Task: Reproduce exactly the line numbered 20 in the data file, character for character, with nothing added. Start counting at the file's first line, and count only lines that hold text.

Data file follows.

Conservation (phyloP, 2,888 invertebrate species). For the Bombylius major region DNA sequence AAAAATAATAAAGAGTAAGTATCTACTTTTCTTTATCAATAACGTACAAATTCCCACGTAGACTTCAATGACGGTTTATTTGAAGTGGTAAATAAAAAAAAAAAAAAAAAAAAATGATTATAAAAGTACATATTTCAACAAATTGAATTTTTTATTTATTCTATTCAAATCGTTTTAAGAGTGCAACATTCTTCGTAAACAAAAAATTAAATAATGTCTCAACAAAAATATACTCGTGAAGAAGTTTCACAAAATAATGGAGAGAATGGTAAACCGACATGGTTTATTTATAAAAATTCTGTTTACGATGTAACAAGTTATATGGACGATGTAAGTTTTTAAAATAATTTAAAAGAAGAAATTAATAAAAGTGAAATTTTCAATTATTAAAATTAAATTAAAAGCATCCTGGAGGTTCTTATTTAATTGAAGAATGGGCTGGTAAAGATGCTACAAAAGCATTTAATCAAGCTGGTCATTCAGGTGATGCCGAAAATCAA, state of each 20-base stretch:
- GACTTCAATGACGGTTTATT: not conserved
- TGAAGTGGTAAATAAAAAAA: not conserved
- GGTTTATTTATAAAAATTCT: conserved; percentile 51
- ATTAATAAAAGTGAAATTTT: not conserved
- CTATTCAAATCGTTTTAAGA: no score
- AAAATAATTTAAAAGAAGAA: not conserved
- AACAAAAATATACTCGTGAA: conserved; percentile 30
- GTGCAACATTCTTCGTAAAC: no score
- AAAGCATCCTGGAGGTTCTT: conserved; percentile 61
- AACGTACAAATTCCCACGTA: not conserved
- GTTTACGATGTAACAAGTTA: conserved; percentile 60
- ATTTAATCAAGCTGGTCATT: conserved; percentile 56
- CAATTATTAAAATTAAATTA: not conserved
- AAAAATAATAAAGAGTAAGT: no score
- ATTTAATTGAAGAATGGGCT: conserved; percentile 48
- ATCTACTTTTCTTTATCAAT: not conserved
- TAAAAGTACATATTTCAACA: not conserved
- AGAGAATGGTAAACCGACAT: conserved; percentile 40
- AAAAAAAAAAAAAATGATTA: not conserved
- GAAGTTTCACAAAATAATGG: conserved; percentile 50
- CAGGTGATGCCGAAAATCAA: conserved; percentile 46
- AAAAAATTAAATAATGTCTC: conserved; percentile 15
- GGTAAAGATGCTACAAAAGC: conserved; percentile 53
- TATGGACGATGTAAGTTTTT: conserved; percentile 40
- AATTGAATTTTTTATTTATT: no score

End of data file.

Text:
- AAAAAAAAAAAAAATGATTA: not conserved